Week 3: Computational Basics – Numerical computation and optimization, Introduction to Machine Learning packages

  • How machine store numbers
    • Machine only stores numbers to a finite precision
    • The floating point format: ±S × b^e
    • For a 64-bit storage scheme IEEE standard: 1-bit sign, 11-bits signed exponent, 52-bits mantissa
    • Underflow and overflow
  • Conditional number
    • The condition number of a function with respect to an argument measures how much the output value of the function can change for a small change in the input argument.
    • For symmetric matrices, condition number is the ratio of the largest to smallest eigenvalue.
    • cond(A)= ||A|| ||A-1||     A should be square non-singular matrix.
  • Derivative
    • The derivative of a function of a real variable measures the sensitivity to change of the function value with respect to a change in its argument.
    • Partial derivative of a function of several variables is its derivative with respect to one of those variables, with the others held constant.
  • Gradient
    • The gradient is a multi-variable generalization of the derivative. While a derivative can be defined on functions of a single variable, for functions of several variables, the gradient takes its place. The gradient is a vector-valued function, as opposed to a derivative, which is scalar-valued.
    • The gradient of a function ƒ, denoted as ∇ƒ, is the collection of all its partial derivatives into a vector.
  • Hessian
    • It is the gradient of the gradient.
    • It is a square matrix of second-order partial derivatives of a scalar-valued function.
  • Jacobian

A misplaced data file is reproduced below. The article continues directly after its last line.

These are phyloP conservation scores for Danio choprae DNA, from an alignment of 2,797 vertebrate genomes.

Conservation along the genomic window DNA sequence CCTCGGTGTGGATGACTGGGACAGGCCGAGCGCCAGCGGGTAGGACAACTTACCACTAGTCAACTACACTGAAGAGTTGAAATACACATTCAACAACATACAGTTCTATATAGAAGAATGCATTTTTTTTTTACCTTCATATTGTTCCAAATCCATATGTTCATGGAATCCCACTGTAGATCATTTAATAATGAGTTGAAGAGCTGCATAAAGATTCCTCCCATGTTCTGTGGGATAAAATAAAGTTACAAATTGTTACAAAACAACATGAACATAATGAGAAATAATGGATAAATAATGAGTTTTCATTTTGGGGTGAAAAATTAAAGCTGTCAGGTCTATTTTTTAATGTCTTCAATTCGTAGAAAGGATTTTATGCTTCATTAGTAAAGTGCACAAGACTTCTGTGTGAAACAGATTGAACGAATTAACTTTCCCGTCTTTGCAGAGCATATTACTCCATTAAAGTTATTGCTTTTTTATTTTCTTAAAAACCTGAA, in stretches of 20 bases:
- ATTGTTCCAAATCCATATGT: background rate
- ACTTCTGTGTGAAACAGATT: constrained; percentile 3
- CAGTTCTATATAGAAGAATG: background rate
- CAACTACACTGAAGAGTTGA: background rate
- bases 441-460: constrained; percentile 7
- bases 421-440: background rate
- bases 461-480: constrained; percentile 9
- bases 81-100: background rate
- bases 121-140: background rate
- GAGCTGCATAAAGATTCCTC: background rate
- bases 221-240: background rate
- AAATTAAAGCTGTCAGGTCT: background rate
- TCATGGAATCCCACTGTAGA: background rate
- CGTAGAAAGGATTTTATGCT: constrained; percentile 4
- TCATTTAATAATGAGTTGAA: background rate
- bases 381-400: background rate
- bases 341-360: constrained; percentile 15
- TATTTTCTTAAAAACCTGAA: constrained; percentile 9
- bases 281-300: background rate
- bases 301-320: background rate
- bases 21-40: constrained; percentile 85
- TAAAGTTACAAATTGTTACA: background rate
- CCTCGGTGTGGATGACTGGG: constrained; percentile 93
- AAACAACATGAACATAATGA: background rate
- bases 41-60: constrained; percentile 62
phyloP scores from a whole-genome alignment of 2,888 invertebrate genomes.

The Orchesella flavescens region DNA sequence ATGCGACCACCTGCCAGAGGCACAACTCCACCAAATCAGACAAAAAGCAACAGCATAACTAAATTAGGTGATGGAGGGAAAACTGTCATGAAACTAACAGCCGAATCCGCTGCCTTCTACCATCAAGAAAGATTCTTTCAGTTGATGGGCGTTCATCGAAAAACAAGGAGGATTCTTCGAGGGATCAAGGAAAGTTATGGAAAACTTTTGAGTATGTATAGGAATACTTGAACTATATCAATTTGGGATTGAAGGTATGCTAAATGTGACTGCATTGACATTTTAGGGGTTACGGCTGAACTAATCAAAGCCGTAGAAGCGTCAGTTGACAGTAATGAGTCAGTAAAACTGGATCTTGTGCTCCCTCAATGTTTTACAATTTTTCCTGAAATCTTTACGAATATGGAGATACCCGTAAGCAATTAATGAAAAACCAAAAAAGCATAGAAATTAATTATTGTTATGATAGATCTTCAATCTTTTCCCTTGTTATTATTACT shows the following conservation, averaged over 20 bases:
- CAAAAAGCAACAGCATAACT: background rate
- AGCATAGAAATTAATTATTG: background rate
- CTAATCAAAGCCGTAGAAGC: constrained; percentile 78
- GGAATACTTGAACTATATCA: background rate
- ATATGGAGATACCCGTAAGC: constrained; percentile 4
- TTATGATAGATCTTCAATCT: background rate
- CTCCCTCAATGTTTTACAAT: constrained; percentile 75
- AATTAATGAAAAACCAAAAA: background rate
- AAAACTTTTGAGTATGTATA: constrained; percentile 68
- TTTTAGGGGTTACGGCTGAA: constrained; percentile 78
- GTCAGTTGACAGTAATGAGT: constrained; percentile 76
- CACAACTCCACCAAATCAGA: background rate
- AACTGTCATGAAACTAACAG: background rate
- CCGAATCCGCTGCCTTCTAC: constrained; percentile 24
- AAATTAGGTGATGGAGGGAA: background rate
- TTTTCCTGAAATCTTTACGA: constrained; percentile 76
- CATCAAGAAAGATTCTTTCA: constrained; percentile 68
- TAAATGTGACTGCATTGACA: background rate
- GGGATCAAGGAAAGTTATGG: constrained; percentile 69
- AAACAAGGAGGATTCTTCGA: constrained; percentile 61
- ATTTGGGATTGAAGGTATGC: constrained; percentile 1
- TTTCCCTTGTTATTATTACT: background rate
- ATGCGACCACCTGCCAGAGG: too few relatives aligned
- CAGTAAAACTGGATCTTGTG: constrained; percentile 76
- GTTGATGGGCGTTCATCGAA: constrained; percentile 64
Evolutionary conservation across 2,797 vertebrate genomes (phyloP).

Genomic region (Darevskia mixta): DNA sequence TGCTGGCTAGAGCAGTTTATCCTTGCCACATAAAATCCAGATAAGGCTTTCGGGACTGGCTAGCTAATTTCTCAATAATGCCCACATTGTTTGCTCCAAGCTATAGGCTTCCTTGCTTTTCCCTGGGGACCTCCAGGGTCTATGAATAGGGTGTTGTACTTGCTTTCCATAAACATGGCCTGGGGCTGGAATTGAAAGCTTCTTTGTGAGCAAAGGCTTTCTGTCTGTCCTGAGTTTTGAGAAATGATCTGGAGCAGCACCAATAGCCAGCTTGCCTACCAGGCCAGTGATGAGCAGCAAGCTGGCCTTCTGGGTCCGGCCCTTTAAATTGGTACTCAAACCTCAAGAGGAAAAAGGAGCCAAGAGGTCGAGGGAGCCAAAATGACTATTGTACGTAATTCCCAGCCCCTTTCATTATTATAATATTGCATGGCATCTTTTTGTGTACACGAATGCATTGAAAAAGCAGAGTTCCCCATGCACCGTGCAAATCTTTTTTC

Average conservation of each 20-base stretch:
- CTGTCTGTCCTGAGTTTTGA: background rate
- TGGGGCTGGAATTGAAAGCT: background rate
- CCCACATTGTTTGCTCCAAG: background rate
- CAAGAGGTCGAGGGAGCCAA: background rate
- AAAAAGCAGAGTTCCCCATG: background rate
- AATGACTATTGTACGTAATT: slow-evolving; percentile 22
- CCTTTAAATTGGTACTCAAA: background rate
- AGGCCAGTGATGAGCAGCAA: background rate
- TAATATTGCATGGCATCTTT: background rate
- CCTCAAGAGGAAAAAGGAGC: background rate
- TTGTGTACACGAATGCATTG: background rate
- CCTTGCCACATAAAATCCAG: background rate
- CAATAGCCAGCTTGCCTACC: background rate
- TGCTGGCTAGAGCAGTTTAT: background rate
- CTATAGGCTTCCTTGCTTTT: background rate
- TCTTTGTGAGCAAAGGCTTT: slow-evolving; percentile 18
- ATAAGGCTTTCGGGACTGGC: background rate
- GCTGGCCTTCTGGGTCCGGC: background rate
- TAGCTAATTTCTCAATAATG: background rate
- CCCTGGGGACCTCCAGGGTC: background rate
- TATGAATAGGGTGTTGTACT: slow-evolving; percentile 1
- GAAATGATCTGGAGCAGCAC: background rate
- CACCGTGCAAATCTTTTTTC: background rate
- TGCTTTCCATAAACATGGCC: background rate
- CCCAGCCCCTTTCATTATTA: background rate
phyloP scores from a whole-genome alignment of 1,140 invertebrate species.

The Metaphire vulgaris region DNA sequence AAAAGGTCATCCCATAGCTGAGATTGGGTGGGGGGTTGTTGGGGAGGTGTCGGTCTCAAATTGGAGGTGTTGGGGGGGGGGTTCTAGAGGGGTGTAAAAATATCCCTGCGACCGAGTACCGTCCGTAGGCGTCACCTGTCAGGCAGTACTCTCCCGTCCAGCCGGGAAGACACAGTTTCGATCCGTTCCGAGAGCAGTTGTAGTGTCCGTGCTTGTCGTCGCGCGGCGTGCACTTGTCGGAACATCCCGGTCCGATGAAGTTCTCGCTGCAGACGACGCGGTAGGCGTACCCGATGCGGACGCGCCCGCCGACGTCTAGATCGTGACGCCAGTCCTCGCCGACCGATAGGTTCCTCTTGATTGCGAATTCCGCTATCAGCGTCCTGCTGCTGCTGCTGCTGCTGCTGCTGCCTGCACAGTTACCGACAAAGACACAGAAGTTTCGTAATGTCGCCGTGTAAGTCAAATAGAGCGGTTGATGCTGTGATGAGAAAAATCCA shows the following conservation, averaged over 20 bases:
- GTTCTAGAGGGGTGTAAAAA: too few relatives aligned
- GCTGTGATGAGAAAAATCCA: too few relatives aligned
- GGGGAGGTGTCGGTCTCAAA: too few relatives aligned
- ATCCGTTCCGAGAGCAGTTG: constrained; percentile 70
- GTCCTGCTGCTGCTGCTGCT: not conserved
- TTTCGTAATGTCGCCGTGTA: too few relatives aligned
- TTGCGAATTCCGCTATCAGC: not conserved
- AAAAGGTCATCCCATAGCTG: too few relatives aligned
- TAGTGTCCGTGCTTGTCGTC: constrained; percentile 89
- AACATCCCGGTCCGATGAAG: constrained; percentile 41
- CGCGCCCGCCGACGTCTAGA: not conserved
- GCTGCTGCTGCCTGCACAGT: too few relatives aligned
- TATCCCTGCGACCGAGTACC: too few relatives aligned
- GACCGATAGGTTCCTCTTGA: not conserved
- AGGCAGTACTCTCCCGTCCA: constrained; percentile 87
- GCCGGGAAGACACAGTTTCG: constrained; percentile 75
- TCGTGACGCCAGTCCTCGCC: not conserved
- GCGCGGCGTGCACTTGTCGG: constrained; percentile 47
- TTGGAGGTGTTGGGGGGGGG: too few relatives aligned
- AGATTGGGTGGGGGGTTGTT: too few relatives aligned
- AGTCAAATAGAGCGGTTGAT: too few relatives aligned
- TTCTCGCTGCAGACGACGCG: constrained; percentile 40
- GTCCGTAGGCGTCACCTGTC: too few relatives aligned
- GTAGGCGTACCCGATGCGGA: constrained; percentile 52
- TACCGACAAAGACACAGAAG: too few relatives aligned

• the Jacobian matrix is the matrix of all first-order partial derivatives of a vector-valued function.
  • Taylor Series
    • A Taylor series is a representation of a function as an infinite sum of terms that are calculated from the values of the function’s derivatives at a single point.
    • A function can be approximated by using a finite number of terms of its Taylor series.
  • Optimization
    • The general optimization task is to maximize or minimize a function f(x) by varying x.
    • The function f(x) is called objective function, cost function or loss function.
    • Any maximization problem can be written as minimization of -f(x).
  • Unconstrained problem
    • Find x that minimizes f(x) with x ∊ ℝ
    • Any local extremum will have the property f ′(x)=0
    • Such points are called stationary points or critical points
    • The stationary points may be a (local) minimum, maximum or saddle point.
    • If f ′′(x)>0, it is a local minimum.
    • If f ′′(x)<0,it is a local maximum.
    • If f ′′(x)=0, it could be a saddle point.
    • The absolute lowest/highest level of f(x) is called the global maximum/minimum
  • Optimization - Multivariate x
    • Since x is now a vector quantity, we need to evaluate the gradient.
    • The type of critical point is decided by the nature of the Hessian.
    • If H is positive definite, it is a local minimum.
    • If H is negative definite, it is a local maximum.
    • If H is indefinite(neither p.d or n.d), then it is a saddle point.
  • Constrained optimization